If we get impatient and try to get ahead of the Lord we may get off on the wrong path, as we are warned in Prov. 14:12: “There is a way that seemeth right unto a man, but the end thereof are the ways of death.”  Our ways are not God’s ways even though they may seem to be the right way.  We must heed the wise words of King Solomon Prov. 3:5-6: “Trust in the LORD with all thine heart; and lean not unto thine own understanding.  In all thy ways acknowledge him, and he shall direct thy paths.”  We acknowledge Him by listening to His Word and trusting what it says and following our Shepherd’s Voice.  Isn’t it comforting to know that for every step we take as we follow Him, He has already been there and experienced it ahead of us? He has blazed the trail for us with His own life.  The trail may seem to be too rough but He does not expect us to go through anything that He has not already been through Himself, for He is taking the same path ahead of us as He leads us.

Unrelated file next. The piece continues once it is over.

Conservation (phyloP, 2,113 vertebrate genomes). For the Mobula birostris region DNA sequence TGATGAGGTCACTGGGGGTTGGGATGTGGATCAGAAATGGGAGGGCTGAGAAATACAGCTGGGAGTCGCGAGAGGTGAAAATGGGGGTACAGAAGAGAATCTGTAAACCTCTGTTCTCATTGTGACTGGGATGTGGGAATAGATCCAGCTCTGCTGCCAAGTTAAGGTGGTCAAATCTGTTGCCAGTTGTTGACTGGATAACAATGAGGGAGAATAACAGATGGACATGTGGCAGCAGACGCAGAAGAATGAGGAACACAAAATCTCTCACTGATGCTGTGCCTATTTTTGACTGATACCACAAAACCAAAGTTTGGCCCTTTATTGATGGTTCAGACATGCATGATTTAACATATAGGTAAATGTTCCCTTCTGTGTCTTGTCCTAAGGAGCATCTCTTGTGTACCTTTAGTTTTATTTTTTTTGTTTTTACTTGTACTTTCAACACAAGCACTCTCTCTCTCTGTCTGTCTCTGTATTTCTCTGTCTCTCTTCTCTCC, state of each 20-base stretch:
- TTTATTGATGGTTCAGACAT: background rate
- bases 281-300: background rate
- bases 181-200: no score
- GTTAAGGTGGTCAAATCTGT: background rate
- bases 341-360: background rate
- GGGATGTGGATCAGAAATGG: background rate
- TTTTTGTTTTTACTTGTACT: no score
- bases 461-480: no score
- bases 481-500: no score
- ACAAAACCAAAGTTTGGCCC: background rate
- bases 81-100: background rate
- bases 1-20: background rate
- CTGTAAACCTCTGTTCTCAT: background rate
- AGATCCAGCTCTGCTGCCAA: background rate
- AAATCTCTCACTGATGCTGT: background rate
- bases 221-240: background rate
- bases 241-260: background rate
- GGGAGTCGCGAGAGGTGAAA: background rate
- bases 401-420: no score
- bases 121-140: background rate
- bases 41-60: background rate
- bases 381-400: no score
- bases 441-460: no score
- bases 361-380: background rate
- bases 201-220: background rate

Jesus declared in John 14:6 that He, Himself, was that path: “…I am the way, the truth, and the life: no man cometh unto the Father, but by me.”  So, our Shepherd not only leads the way, but He is the way.  There is only one way that is right, only one way that is righteous, and so He will always lead us in paths of righteousness.  “Righteousness” means “uprightness” or “right standing.”  How can we as sinners walk in the path of righteousness when there is no good in us?  That would be impossible in ourselves, but many religions make people think that they must do that in order to be accepted by God.  “…there is none that doeth good, no, not one,” so we are doomed, no matter how hard we try (Rom. 3:12).